Texans vs. nonresidents: stories of coming to BU

Students living out of state experience the struggles of finding a storage unit and fitting all of their belongings. Grace Everett | Photo Editor

By Samantha Garza | Staff Writer

Between in-state and out- of-state students, experiences differ, especially when it comes to moving in to a new semester of college.

Federated States of Micronesia senior Jourdyn Adams said she was blessed to be able to travel across the U.S. throughout her life, but she had never been to Texas until she came to Baylor.

Adams said she came from a place where most of her leisure time was spent outdoors. When she came to Baylor, she sought out the outdoor adventure program and quickly found a community within it.

“I wasn’t completely sure what to expect, but right off the bat, I slid into a great community that I felt I could relate to and had similar values to me,” Adams said.

Adams said an advantage of being an international student was her ability to offer a new perspective, as well as to learn about new perspectives herself.

“As an international student, I’ve had a lot of opportunities to connect with people on different levels,” Adams said.

A struggle of being an out- of-state student is moving in. While move-in is a short road trip for some, it was 50 hours of travel for Adams.

Adams said one of the biggest struggles of being an international student was her inability to drive around Waco. Since she didn’t have her own vehicle, Adams would stay on campus for 12 hours.

“I spent crazy amounts of time either at Moody or at the SLC, just hoping I would run into someone that I knew just so that I could get a ride home,” Adams said.

Baltimore senior Miguel Iglesias said Texas felt like a completely different culture compared to his home in Maryland. He said the moving in process was particularly challenging in his case.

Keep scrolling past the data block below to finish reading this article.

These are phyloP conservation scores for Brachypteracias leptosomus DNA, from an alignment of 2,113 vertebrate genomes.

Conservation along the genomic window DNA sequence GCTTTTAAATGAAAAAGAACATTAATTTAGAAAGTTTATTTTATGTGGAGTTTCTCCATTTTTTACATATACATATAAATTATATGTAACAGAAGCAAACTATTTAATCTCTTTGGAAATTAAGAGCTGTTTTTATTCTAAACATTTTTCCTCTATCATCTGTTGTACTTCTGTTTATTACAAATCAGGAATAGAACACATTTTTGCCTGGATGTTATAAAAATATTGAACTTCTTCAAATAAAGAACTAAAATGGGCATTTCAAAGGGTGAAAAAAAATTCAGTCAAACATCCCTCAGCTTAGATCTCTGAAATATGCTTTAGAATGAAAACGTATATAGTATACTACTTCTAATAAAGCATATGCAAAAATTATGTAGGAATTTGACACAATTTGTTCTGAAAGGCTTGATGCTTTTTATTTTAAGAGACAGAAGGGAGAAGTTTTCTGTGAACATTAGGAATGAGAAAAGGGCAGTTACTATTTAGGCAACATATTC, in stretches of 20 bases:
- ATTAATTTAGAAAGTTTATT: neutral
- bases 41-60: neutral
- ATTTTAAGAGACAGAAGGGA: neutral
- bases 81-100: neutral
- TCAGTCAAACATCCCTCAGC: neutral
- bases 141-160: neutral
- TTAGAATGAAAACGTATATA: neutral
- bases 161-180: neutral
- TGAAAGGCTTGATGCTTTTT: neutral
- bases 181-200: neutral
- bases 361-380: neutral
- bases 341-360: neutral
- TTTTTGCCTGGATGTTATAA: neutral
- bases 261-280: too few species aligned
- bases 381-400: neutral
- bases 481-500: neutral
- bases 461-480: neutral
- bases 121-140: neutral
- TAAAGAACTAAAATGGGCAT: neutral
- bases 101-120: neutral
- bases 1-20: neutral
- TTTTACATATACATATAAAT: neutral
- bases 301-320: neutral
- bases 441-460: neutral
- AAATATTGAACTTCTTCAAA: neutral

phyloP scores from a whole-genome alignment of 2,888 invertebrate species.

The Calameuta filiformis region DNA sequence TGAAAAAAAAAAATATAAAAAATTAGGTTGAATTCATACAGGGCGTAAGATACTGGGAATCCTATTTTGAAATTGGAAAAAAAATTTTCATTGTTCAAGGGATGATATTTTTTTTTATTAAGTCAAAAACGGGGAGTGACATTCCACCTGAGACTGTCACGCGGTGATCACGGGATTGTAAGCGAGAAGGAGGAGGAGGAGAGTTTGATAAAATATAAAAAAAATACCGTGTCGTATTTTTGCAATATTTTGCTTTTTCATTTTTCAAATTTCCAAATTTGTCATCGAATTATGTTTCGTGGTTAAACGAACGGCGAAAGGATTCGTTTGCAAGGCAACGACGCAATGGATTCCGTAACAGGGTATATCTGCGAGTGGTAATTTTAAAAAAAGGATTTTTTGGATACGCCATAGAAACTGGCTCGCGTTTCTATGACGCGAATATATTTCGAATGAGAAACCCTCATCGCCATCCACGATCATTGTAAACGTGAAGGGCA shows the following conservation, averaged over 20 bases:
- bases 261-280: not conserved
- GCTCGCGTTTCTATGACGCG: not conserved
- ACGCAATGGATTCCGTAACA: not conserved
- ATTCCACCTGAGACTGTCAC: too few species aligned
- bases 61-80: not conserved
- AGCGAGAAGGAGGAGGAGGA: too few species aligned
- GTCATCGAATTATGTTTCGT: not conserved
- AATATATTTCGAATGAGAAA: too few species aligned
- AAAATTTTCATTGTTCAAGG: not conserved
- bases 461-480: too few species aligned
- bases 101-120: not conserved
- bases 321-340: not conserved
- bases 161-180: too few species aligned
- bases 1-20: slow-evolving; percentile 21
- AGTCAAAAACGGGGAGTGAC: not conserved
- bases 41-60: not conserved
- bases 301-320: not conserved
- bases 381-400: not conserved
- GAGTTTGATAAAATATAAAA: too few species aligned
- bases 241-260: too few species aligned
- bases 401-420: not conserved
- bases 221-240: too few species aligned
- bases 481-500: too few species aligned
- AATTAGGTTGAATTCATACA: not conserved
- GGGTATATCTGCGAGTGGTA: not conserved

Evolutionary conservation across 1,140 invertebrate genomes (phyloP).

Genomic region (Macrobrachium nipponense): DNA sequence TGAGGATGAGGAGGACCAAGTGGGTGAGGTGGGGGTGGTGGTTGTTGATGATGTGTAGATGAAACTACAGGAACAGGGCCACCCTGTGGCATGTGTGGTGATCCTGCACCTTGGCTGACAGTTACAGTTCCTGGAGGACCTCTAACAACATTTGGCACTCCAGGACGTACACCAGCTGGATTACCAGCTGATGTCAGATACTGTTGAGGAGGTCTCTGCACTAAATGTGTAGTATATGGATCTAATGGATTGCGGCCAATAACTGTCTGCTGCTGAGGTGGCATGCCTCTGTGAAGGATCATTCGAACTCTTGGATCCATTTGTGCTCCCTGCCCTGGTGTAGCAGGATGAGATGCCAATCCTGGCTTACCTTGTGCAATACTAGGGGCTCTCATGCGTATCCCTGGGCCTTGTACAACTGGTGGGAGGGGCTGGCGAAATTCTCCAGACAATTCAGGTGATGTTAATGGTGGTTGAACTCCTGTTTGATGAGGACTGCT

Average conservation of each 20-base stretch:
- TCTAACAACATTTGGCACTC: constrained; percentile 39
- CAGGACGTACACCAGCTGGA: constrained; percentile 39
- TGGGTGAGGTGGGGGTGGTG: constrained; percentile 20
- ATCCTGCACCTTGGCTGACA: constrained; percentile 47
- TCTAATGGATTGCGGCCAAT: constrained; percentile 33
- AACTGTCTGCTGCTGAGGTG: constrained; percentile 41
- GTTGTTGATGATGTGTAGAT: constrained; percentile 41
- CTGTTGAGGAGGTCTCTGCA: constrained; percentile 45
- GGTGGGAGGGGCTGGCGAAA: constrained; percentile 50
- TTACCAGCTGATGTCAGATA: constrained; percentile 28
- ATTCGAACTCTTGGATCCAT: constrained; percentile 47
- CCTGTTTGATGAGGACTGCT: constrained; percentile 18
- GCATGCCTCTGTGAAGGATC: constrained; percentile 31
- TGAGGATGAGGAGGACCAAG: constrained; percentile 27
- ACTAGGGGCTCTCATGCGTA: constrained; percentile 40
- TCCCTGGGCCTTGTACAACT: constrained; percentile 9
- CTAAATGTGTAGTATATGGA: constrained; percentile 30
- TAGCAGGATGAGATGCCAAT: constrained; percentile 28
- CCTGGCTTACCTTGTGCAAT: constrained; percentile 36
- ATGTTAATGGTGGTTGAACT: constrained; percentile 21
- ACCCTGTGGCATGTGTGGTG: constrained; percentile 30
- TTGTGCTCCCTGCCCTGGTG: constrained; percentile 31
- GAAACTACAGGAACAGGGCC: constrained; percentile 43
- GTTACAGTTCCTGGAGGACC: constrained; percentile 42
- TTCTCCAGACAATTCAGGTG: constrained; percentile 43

“I had to fit everything I could in my suitcase and my parents’ suitcases,” Iglesias said.

For two summers, Iglesias left his belongings in a friend’s apartment. Last summer he rented a storage unit, which he said was expensive.

Iglesias said it was hard to fit in at the beginning, not knowing a lot of people who were from Maryland forced him to find friendships outside of his comfort zone.

“Sometimes it gets lonely when you see all these people that know each other, and you’re like, ‘Man, I don’t have that connection with people from back home here in Waco,’” Iglesias said.

Fort Worth junior Peach Storm said since she came to Baylor as a Texas native, she didn’t experience culture shock because people speak, dress and eat the same things.

Although it was easier for her to acclimate to the Texas college culture than it was for out-of-state students, Storm said since in-state students come from a very similar place, they’re not as open to new experiences at first.

“The first couple of times you meet someone from California or New York, they have a very different perspective than a native Texan, which is wonderful,” Storm said. “But it’s hard to be aware that there’s so much you’ve never experienced, which can be a shock.”

Throughout her move-in process, Storm said she was lucky enough to only live an hour and a half away, so she could easily go back and forth if she forgot something.

Storm said she was lucky when she moved out of her dorm because she was able to take everything home and didn’t have pay for a storage unit.

Another advantage to being an in-state student was how easy it was for her to fit in and feel connected to the Baylor culture.